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Found 52 results

  1. Hey guys! I was just wondering if any previous or current students or those who generally know a lot about the two universities could give me some pros and cons of the program, student life, placements etc.? Thanks
  2. So, I did my undergrad in Kinesiology at Queen's, and took all of my prerequisites for Queens PT (I.e. Anatomy, Psych, Stats, Physiology) in my first 1-2 years. However, I didn't do so well, and so I will be re-taking all of my prerequisites, except at Athabasca U since I no longer live in Kingston. Is this allowed/standard practice? Can I simply take the Athabasca equivalents for the Queen's prerequisites (As listed on the Queen's site) and choose to submit my prerequisites from the Athabasca courses instead of my old Queen's courses? If it makes a difference, the Queen's courses will not be a part of my sGPA, as they were taken early on in my undergrad. Thank you to anyone who has either done this or knows enough to chime in!
  3. Hi everyone, I apologize in advance, because I recognize that this question has been asked before. I have searched through all of Premed101 and read those threads carefully. However, I would still love some additional perspectives, specifically from graduates (or those in clerkship) in either McMaster Medicine or Queen's Medicine (although I welcome other perspectives on this as well). Coming from a mainly PBL-based background, I recognize that I have the potential to thrive at Mac, but I also recognize that PBL isn't always as effective. As a result, Queen's blend between PBL and didactic learning appeals to me. How do grads/clerks of either program feel that the curriculum is structured at their respective schools? I also recognize that McMaster is condensed into three years and their clerkship schedule can be a bit messy, with some students starting on electives and not being able to experience vital electives until post-CaRMS. I have heard that Queen's clerks have much greater flexibility with how their clerkship blocks and electives are structured. Do graduates/clerks from Mac feel they were disadvantaged because of the clerkship lottery and/or have they witnessed other peers being disadvantaged? Conversely, how do Queen's grads/clerks find their clerkship experience is structured/are they satisfied with it? I also want to ensure that I gain the maximum exposure possible to all different fields within medicine, as I am not yet certain what exactly I would like to do. With that being said, how satisfied are those at Mac and Queen's with the opportunities for observerships/electives at their respective schools? Are there ample opportunities to gain exposure to everything at both or would I be better off selecting one school over the other because of a difference in opportunities? With that, if I cannot find a specific elective at my school, is it difficult/harder to arrange a visiting elective at another school? Lastly, how has your overall experience at your respective school been? Have you enjoyed your time there? Have there been things you really liked? Have you had any qualms or disgruntlements with the program? I realize that those are a lot of questions and that different individuals' answers will vary. Regardless, thank you so much for taking the time to read this and possibly reply. I could really benefit from some additional perspectives.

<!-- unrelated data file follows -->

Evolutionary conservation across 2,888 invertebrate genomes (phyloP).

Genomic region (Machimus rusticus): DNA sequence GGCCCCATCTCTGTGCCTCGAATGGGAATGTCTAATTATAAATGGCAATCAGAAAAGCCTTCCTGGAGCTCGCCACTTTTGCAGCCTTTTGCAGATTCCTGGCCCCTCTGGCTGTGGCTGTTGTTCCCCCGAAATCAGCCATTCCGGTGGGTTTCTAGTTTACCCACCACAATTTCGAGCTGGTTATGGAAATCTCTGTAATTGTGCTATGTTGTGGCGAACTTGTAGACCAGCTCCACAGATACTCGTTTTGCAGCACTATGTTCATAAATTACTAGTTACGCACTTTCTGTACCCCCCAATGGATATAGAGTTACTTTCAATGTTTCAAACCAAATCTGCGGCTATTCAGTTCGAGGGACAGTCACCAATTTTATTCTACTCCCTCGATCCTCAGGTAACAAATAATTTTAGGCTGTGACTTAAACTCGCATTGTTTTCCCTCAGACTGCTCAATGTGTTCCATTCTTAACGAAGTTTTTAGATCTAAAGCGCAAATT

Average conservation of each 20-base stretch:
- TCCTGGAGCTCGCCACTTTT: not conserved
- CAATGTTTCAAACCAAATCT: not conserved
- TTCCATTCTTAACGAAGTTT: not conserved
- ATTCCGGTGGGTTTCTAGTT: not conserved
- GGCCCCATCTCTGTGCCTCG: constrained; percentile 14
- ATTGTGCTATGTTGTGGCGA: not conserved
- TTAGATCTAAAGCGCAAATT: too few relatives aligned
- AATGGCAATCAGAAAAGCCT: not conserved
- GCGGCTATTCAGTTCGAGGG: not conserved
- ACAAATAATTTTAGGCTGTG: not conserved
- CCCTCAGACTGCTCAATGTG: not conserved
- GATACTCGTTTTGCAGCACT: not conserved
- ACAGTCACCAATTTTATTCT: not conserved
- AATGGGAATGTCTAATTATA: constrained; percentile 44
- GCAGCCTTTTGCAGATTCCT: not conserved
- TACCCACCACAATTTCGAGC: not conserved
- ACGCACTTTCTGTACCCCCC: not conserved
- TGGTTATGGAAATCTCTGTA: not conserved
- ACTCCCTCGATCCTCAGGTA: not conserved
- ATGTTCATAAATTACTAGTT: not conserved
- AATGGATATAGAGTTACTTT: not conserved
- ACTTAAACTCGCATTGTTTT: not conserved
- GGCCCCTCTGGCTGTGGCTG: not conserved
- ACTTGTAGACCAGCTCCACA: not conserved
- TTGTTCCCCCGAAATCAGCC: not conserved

4. Hi, I was accepted to several undergraduate life science/medical science programs, but I am unsure about where I should go. If anyone has attended the following programs listed below, could you tell me about your experience? (e.g. quality of education, competition, bell curve, academic or extracurricular opportunites, atmosphere of the university/campus, etc.) For me, I feel like there are several pros/cons for each program/university, and I just don't know where I should go. McGill Life Sciences, Western Medical Sciences, uOttawa Biomedical Science, Queen's Science, Waterloo Biomedical Sciences, McMaster Life Science, McMaster Integrated Science. Thanks!
  5. Hi Everyone, I'm a 1st year OT student at Queens, and I will be looking for 3 people to join my house beginning in September. Its a two unit, and I live in the basement unit with another 1st year OT, but the upstairs I will be looking for 3 people. I figured I would create a platform where people searching for housing can also look for a roommate, as I think it would be great to have a house of OT/PT students. Once you get your acceptances there will be a facebook group created, and that also works as one excellent platform, so I highly recommend you join that as well. If you have any housing questions, or general questions about the OT program at Queens shoot me a message, I'd be happy to help Looking forward to meeting the class of 2020! Kind regards, Vanessa
  6. Does anyone know when we should expect to hear back from Queens PT for whether or not we got accepted?
  7. Hi All! I am a current Medical Student at the University of Toronto's medical school. I received 3 Canadian and 2 US MD acceptances in 2017. I would like to promote the interview prep company that helped me get over the hump: Medvisors. I was a very poor interviewer and was very nervous about the process but their practice and personalized packages made a huge difference for me. I am now a consultant for them and I help other students with interview preparation. Their most unique and popular (and cost effective) service is the VIRTUAL MMI CIRCUIT that they offer... you have 6 stations with 6 different graders and they give you a personalized feedback form at the end too. As far as I know, no one else offers that kind of seamless online setup where you switch rooms etc. Free prep is also great but sometimes the interviewees are more focused on their own prep rather than giving quality feedback. Also, Medvisors consultants are experts and have interviewed at your school of choice! Visit medvisors.org for more!